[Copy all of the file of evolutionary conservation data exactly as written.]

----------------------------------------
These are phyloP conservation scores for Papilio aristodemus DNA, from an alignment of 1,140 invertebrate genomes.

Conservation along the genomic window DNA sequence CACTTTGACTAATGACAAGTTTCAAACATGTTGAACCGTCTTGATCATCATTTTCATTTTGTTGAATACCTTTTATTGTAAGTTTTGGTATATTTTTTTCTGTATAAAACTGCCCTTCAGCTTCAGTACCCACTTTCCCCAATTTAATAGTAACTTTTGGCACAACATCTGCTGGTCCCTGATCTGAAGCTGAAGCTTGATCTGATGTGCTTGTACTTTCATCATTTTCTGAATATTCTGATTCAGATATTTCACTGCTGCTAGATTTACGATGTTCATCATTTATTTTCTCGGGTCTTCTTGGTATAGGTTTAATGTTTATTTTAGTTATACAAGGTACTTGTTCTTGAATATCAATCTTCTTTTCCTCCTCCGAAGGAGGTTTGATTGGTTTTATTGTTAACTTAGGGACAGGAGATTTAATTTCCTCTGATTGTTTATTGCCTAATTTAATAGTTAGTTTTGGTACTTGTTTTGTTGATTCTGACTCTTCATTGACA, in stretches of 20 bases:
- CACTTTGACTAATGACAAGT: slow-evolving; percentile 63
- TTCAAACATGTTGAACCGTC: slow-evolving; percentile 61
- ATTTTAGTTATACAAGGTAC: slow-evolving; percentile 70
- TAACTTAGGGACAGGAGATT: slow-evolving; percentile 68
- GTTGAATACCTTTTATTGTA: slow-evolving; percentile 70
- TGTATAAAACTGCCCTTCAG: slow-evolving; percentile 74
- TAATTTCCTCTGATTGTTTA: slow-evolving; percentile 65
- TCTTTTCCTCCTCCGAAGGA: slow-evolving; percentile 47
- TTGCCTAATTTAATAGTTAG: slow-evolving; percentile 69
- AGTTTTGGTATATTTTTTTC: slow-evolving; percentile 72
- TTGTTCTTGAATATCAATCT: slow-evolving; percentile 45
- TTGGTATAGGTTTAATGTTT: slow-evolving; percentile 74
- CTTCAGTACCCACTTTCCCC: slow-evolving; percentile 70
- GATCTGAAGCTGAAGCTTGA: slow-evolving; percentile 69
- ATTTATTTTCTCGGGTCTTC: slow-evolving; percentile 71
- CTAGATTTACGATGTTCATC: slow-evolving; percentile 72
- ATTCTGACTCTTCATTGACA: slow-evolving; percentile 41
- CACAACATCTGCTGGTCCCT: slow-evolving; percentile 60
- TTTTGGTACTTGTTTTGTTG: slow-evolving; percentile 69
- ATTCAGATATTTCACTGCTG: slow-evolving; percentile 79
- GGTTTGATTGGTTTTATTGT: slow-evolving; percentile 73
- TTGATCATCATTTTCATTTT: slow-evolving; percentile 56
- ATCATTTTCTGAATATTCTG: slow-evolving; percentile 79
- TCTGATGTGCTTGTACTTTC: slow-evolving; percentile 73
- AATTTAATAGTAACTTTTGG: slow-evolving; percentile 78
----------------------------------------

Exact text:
These are phyloP conservation scores for Papilio aristodemus DNA, from an alignment of 1,140 invertebrate genomes.

Conservation along the genomic window DNA sequence CACTTTGACTAATGACAAGTTTCAAACATGTTGAACCGTCTTGATCATCATTTTCATTTTGTTGAATACCTTTTATTGTAAGTTTTGGTATATTTTTTTCTGTATAAAACTGCCCTTCAGCTTCAGTACCCACTTTCCCCAATTTAATAGTAACTTTTGGCACAACATCTGCTGGTCCCTGATCTGAAGCTGAAGCTTGATCTGATGTGCTTGTACTTTCATCATTTTCTGAATATTCTGATTCAGATATTTCACTGCTGCTAGATTTACGATGTTCATCATTTATTTTCTCGGGTCTTCTTGGTATAGGTTTAATGTTTATTTTAGTTATACAAGGTACTTGTTCTTGAATATCAATCTTCTTTTCCTCCTCCGAAGGAGGTTTGATTGGTTTTATTGTTAACTTAGGGACAGGAGATTTAATTTCCTCTGATTGTTTATTGCCTAATTTAATAGTTAGTTTTGGTACTTGTTTTGTTGATTCTGACTCTTCATTGACA, in stretches of 20 bases:
- CACTTTGACTAATGACAAGT: slow-evolving; percentile 63
- TTCAAACATGTTGAACCGTC: slow-evolving; percentile 61
- ATTTTAGTTATACAAGGTAC: slow-evolving; percentile 70
- TAACTTAGGGACAGGAGATT: slow-evolving; percentile 68
- GTTGAATACCTTTTATTGTA: slow-evolving; percentile 70
- TGTATAAAACTGCCCTTCAG: slow-evolving; percentile 74
- TAATTTCCTCTGATTGTTTA: slow-evolving; percentile 65
- TCTTTTCCTCCTCCGAAGGA: slow-evolving; percentile 47
- TTGCCTAATTTAATAGTTAG: slow-evolving; percentile 69
- AGTTTTGGTATATTTTTTTC: slow-evolving; percentile 72
- TTGTTCTTGAATATCAATCT: slow-evolving; percentile 45
- TTGGTATAGGTTTAATGTTT: slow-evolving; percentile 74
- CTTCAGTACCCACTTTCCCC: slow-evolving; percentile 70
- GATCTGAAGCTGAAGCTTGA: slow-evolving; percentile 69
- ATTTATTTTCTCGGGTCTTC: slow-evolving; percentile 71
- CTAGATTTACGATGTTCATC: slow-evolving; percentile 72
- ATTCTGACTCTTCATTGACA: slow-evolving; percentile 41
- CACAACATCTGCTGGTCCCT: slow-evolving; percentile 60
- TTTTGGTACTTGTTTTGTTG: slow-evolving; percentile 69
- ATTCAGATATTTCACTGCTG: slow-evolving; percentile 79
- GGTTTGATTGGTTTTATTGT: slow-evolving; percentile 73
- TTGATCATCATTTTCATTTT: slow-evolving; percentile 56
- ATCATTTTCTGAATATTCTG: slow-evolving; percentile 79
- TCTGATGTGCTTGTACTTTC: slow-evolving; percentile 73
- AATTTAATAGTAACTTTTGG: slow-evolving; percentile 78